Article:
Rockland Bridge, 1981-2000
When I first visited the bridge in 1977, it was only open to foot traffic. I was immediately interested in the sub-structure holding the bridge in place. Exposed to harsh elements of rushing tides and ice in the winter these piers were quite an engineering feat. When in 1978 the bridge was lost, I subsequently discovered that the bridge had in fact been rebuilt three times since 1869. Tides in the Bay of Fundy are the highest in the world, and the destruction of the Rockland Bridge and its piers is a testament to the power of nature.
- Thaddeus Holownia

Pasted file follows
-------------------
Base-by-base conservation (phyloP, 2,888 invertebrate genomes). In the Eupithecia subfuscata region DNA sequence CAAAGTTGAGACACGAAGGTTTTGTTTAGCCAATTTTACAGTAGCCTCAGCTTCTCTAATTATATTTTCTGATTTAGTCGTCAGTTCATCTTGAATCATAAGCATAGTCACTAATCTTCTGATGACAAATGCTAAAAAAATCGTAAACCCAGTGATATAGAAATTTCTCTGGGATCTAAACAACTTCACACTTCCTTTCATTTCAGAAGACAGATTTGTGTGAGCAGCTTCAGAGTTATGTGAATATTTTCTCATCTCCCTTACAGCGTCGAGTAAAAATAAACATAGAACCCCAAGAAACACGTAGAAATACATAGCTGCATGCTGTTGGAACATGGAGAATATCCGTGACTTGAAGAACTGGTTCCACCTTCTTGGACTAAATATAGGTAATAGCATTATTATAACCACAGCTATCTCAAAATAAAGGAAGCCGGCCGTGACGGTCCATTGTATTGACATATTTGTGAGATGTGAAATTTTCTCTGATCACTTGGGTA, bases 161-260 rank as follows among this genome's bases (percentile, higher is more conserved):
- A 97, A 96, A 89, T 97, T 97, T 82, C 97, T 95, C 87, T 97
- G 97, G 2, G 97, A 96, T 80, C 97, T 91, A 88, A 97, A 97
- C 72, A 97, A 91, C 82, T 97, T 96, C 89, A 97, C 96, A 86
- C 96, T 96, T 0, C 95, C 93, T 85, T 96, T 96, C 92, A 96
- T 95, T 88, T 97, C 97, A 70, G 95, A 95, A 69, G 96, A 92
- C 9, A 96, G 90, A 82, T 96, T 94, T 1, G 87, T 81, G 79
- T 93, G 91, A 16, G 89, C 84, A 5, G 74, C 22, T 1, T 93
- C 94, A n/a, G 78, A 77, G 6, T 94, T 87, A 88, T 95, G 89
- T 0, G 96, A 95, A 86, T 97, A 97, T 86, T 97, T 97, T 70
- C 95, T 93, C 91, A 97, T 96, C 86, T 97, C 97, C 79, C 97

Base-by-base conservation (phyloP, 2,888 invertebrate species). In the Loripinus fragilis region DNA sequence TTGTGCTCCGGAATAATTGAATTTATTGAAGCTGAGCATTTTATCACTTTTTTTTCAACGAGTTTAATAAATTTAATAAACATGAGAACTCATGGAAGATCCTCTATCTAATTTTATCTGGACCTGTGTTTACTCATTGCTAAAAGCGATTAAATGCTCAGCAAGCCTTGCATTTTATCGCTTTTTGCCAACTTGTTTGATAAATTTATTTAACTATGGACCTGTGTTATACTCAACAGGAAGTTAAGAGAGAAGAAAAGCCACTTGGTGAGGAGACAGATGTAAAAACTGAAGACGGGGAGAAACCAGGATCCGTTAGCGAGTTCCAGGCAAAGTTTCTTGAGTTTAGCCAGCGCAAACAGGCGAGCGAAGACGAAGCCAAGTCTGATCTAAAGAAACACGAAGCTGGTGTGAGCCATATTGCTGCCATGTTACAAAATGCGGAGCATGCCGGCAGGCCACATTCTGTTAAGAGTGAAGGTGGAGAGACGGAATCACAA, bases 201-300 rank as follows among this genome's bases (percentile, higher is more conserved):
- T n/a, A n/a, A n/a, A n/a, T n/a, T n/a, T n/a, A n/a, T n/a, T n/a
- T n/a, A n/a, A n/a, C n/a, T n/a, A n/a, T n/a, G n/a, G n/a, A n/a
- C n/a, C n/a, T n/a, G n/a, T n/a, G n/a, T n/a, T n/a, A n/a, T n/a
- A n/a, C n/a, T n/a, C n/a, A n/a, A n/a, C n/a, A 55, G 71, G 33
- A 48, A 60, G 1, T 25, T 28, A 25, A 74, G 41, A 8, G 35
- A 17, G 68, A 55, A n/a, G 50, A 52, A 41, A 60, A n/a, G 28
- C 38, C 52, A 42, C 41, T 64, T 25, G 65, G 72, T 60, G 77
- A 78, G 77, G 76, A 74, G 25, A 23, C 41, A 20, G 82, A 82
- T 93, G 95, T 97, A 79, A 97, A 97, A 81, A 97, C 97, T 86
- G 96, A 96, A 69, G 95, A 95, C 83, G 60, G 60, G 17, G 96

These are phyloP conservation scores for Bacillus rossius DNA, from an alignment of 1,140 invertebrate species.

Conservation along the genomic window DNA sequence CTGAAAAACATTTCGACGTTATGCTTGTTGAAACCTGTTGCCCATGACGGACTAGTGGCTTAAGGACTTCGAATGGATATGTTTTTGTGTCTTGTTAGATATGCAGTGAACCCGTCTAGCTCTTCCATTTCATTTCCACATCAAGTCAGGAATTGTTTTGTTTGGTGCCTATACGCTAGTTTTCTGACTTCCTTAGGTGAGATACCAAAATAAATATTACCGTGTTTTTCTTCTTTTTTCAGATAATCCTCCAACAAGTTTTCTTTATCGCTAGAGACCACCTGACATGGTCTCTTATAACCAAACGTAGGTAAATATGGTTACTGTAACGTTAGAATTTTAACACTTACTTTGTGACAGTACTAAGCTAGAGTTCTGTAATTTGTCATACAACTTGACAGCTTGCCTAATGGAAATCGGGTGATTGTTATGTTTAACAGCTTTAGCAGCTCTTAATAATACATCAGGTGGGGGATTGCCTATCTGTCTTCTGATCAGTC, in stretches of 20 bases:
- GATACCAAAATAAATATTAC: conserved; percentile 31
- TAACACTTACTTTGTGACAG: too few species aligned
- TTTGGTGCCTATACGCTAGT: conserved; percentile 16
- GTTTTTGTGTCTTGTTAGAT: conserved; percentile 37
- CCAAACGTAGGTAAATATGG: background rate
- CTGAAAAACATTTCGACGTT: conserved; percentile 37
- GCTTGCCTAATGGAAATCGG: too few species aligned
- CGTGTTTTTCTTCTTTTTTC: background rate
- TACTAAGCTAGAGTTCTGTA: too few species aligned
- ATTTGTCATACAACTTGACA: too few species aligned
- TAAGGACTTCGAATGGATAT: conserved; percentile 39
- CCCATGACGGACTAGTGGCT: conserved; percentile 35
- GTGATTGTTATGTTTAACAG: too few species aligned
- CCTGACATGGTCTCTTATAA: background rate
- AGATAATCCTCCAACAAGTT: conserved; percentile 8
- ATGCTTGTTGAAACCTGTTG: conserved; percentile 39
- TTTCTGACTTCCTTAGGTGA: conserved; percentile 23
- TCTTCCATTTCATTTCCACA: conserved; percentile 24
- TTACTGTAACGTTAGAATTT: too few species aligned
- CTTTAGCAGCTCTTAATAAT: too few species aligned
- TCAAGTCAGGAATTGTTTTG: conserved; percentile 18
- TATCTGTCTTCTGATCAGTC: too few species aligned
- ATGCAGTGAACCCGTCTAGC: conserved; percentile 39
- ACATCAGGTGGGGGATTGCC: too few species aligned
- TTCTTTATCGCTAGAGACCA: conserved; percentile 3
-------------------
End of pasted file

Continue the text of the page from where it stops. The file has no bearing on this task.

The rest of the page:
The Rockland Bridge over the Memramcook River connected the communities of Upper Dorchester and Taylor Village, New Brunswick. It was taken out by an exceptionally high tide and high winds on the morning of January 10, 1978. Although considered by many people at the time as not a particularly important architectural structure, it had served as a link between the two communities for over 100 years. It was the second longest covered bridge in New Brunswick. The four stone filled timber cribs and abutments which supported the bridge were unique and of interest as most such structures had been replaced by poured concrete piers. Constructed of hardwood timbers and placed on the riverbed, they were then sheathed in hardwood varying from four to six inches in thickness.